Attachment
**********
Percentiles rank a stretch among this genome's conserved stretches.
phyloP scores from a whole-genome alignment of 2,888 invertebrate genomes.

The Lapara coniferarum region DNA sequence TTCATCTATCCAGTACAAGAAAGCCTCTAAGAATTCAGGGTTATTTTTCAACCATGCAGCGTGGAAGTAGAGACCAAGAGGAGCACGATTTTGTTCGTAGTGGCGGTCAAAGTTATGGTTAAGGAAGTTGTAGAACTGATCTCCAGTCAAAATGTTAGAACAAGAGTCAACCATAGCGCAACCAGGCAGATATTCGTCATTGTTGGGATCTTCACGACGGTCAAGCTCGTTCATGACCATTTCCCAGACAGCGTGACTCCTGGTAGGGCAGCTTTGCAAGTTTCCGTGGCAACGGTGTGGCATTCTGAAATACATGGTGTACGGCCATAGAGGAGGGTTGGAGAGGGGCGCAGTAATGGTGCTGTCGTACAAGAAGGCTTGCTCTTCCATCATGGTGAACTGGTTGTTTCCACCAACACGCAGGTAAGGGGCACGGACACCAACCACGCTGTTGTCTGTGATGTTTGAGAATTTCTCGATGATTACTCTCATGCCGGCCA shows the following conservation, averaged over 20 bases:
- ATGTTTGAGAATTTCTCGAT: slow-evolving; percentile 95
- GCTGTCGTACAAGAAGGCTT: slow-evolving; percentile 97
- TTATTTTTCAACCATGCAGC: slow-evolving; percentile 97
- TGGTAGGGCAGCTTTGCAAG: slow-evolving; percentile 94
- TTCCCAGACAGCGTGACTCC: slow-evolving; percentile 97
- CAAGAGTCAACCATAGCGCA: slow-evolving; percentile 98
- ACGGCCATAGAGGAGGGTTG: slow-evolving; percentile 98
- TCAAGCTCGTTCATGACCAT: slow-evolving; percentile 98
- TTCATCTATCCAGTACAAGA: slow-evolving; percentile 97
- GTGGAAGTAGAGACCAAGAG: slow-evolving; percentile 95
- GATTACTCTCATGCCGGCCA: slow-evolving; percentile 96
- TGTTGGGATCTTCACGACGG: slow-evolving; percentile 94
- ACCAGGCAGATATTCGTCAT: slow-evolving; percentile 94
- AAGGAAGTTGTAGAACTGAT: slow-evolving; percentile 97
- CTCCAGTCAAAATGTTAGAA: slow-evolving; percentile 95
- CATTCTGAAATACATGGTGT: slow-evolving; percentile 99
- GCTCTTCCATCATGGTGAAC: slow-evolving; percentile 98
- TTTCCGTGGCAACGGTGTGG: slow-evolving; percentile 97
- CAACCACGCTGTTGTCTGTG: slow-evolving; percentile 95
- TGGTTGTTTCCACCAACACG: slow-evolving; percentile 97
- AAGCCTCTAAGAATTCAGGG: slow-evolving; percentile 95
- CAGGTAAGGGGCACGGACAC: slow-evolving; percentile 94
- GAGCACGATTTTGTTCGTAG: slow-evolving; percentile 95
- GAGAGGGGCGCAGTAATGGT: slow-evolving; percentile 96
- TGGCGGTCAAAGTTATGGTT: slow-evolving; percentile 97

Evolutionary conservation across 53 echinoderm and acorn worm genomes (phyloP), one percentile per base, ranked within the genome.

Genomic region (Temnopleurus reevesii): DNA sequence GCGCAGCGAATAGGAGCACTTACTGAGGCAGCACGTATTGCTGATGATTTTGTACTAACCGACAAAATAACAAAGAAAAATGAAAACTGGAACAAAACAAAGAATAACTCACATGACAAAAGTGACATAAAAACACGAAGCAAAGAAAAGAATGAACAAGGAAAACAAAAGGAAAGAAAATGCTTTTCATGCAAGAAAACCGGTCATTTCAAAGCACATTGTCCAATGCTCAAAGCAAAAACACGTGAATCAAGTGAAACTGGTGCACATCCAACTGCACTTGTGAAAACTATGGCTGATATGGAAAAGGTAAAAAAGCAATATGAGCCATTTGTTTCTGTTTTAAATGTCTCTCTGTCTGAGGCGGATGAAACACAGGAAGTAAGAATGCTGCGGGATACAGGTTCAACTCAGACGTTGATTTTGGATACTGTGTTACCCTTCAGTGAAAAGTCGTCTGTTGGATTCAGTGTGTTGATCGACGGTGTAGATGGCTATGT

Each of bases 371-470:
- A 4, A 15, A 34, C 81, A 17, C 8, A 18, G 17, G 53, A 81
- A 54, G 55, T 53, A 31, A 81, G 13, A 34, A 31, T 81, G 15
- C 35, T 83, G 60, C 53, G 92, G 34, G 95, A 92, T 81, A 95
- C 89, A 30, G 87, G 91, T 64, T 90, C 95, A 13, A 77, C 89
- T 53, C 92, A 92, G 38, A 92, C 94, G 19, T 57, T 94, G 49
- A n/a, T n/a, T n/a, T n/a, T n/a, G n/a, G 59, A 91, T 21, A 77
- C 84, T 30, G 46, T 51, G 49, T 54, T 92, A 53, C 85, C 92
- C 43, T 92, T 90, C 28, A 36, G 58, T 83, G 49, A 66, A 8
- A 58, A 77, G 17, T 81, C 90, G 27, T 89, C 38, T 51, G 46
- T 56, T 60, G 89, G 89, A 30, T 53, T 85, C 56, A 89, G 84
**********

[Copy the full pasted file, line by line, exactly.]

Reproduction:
Percentiles rank a stretch among this genome's conserved stretches.
phyloP scores from a whole-genome alignment of 2,888 invertebrate genomes.

The Lapara coniferarum region DNA sequence TTCATCTATCCAGTACAAGAAAGCCTCTAAGAATTCAGGGTTATTTTTCAACCATGCAGCGTGGAAGTAGAGACCAAGAGGAGCACGATTTTGTTCGTAGTGGCGGTCAAAGTTATGGTTAAGGAAGTTGTAGAACTGATCTCCAGTCAAAATGTTAGAACAAGAGTCAACCATAGCGCAACCAGGCAGATATTCGTCATTGTTGGGATCTTCACGACGGTCAAGCTCGTTCATGACCATTTCCCAGACAGCGTGACTCCTGGTAGGGCAGCTTTGCAAGTTTCCGTGGCAACGGTGTGGCATTCTGAAATACATGGTGTACGGCCATAGAGGAGGGTTGGAGAGGGGCGCAGTAATGGTGCTGTCGTACAAGAAGGCTTGCTCTTCCATCATGGTGAACTGGTTGTTTCCACCAACACGCAGGTAAGGGGCACGGACACCAACCACGCTGTTGTCTGTGATGTTTGAGAATTTCTCGATGATTACTCTCATGCCGGCCA shows the following conservation, averaged over 20 bases:
- ATGTTTGAGAATTTCTCGAT: slow-evolving; percentile 95
- GCTGTCGTACAAGAAGGCTT: slow-evolving; percentile 97
- TTATTTTTCAACCATGCAGC: slow-evolving; percentile 97
- TGGTAGGGCAGCTTTGCAAG: slow-evolving; percentile 94
- TTCCCAGACAGCGTGACTCC: slow-evolving; percentile 97
- CAAGAGTCAACCATAGCGCA: slow-evolving; percentile 98
- ACGGCCATAGAGGAGGGTTG: slow-evolving; percentile 98
- TCAAGCTCGTTCATGACCAT: slow-evolving; percentile 98
- TTCATCTATCCAGTACAAGA: slow-evolving; percentile 97
- GTGGAAGTAGAGACCAAGAG: slow-evolving; percentile 95
- GATTACTCTCATGCCGGCCA: slow-evolving; percentile 96
- TGTTGGGATCTTCACGACGG: slow-evolving; percentile 94
- ACCAGGCAGATATTCGTCAT: slow-evolving; percentile 94
- AAGGAAGTTGTAGAACTGAT: slow-evolving; percentile 97
- CTCCAGTCAAAATGTTAGAA: slow-evolving; percentile 95
- CATTCTGAAATACATGGTGT: slow-evolving; percentile 99
- GCTCTTCCATCATGGTGAAC: slow-evolving; percentile 98
- TTTCCGTGGCAACGGTGTGG: slow-evolving; percentile 97
- CAACCACGCTGTTGTCTGTG: slow-evolving; percentile 95
- TGGTTGTTTCCACCAACACG: slow-evolving; percentile 97
- AAGCCTCTAAGAATTCAGGG: slow-evolving; percentile 95
- CAGGTAAGGGGCACGGACAC: slow-evolving; percentile 94
- GAGCACGATTTTGTTCGTAG: slow-evolving; percentile 95
- GAGAGGGGCGCAGTAATGGT: slow-evolving; percentile 96
- TGGCGGTCAAAGTTATGGTT: slow-evolving; percentile 97

Evolutionary conservation across 53 echinoderm and acorn worm genomes (phyloP), one percentile per base, ranked within the genome.

Genomic region (Temnopleurus reevesii): DNA sequence GCGCAGCGAATAGGAGCACTTACTGAGGCAGCACGTATTGCTGATGATTTTGTACTAACCGACAAAATAACAAAGAAAAATGAAAACTGGAACAAAACAAAGAATAACTCACATGACAAAAGTGACATAAAAACACGAAGCAAAGAAAAGAATGAACAAGGAAAACAAAAGGAAAGAAAATGCTTTTCATGCAAGAAAACCGGTCATTTCAAAGCACATTGTCCAATGCTCAAAGCAAAAACACGTGAATCAAGTGAAACTGGTGCACATCCAACTGCACTTGTGAAAACTATGGCTGATATGGAAAAGGTAAAAAAGCAATATGAGCCATTTGTTTCTGTTTTAAATGTCTCTCTGTCTGAGGCGGATGAAACACAGGAAGTAAGAATGCTGCGGGATACAGGTTCAACTCAGACGTTGATTTTGGATACTGTGTTACCCTTCAGTGAAAAGTCGTCTGTTGGATTCAGTGTGTTGATCGACGGTGTAGATGGCTATGT

Each of bases 371-470:
- A 4, A 15, A 34, C 81, A 17, C 8, A 18, G 17, G 53, A 81
- A 54, G 55, T 53, A 31, A 81, G 13, A 34, A 31, T 81, G 15
- C 35, T 83, G 60, C 53, G 92, G 34, G 95, A 92, T 81, A 95
- C 89, A 30, G 87, G 91, T 64, T 90, C 95, A 13, A 77, C 89
- T 53, C 92, A 92, G 38, A 92, C 94, G 19, T 57, T 94, G 49
- A n/a, T n/a, T n/a, T n/a, T n/a, G n/a, G 59, A 91, T 21, A 77
- C 84, T 30, G 46, T 51, G 49, T 54, T 92, A 53, C 85, C 92
- C 43, T 92, T 90, C 28, A 36, G 58, T 83, G 49, A 66, A 8
- A 58, A 77, G 17, T 81, C 90, G 27, T 89, C 38, T 51, G 46
- T 56, T 60, G 89, G 89, A 30, T 53, T 85, C 56, A 89, G 84